Artist Cheng Ting is adept at combining the subject of her portrayal with objects and environments; when she places people in her photography, they, like stage props, become part of her visual construct. In a similar way, the artist sees herself as always being on the fringe of the scene that is her life, observing it as a spectator whilst maintaining a certain distance from what she deems to be the main subject. This disengaged viewpoint allows her to present her observations in an entirely new appearance. It is similar to how an intersection that someone crosses daily looks entirely different when viewed from a space station. Extreme as this metaphor may be, it is true that the worldview that Ting constructs is always astonishing.
Since moving to London in 2010, Ting has been instilling in her creations the impact that a foreign language and culture has had on her. Nostalgia prompted her to bake homemade buns, which led to her making all sorts of buns*. Having always taken comfort in the rewards of handmaking, the artist was able to assuage her unease of being in a foreign place by baking. The kneading and baking of dough is her method of handling living abroad, a method which she extended to her interaction with people by braiding their hair. Thus, the Baker Salon series was born; by touching, arranging, and braiding other people’s hair, the artists creates temporary intimacy that has resulted in her hosting workshops related to Baker Salon. Consistent with her ideal and style of creating, Ting sees people as being halfway between a stage prop and a collaborator. Her interaction with the photographed subject is part of her creation, and the uncertainty that fills the process of creating is a key element to preserving the vitality and organic growth of her work.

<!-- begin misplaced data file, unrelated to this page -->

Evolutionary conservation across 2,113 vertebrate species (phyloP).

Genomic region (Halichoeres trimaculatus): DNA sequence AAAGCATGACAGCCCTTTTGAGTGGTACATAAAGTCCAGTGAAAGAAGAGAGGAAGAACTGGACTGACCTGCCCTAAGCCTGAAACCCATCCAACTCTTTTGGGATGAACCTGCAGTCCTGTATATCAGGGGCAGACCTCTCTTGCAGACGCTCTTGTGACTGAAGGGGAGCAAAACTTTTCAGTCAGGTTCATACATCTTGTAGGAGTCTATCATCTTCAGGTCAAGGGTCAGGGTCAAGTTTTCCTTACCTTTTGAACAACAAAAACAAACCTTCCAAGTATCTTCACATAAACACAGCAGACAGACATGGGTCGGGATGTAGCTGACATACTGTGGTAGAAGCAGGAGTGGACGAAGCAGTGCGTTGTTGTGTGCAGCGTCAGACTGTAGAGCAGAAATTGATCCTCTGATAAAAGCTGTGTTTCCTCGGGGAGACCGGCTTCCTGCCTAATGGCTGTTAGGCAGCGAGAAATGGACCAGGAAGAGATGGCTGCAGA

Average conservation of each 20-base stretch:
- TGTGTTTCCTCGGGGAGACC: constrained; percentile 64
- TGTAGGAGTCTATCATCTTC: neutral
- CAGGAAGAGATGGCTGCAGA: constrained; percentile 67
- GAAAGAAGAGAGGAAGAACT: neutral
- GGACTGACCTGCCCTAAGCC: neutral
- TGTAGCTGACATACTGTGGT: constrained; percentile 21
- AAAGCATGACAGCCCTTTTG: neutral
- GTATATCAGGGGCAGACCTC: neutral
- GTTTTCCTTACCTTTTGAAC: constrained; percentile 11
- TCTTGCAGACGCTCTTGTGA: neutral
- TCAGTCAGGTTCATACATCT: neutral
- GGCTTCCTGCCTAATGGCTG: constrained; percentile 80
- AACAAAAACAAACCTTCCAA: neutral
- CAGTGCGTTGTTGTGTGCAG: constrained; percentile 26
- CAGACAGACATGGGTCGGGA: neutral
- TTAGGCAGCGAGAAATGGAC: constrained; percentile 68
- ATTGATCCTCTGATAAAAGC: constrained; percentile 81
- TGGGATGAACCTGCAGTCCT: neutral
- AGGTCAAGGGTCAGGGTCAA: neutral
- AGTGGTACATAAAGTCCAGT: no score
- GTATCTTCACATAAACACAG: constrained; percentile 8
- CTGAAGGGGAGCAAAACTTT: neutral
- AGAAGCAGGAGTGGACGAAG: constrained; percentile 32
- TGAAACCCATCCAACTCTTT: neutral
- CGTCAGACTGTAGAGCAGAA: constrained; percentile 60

The series was published in a small board book format, similar to a book for preschool children or even babies. This format was chosen not only in the hopes that its appearance would pull the readers closer to the work, but also that readers might recall their experiences of reading as a child, which tilted towards a simpler act of flipping through images. Furthermore, this project emphasizes the concepts of labor and interaction. The artist even shares her recipes for buns and looks forward to people making and developing new “bun” after reading the book. (Publisher)
*In the translation, the term “bun” encompasses steamed buns, steamed stuffed buns, and other round breads, even the “bunhead” hairstyle in which hair is arranged into the shape of a bun.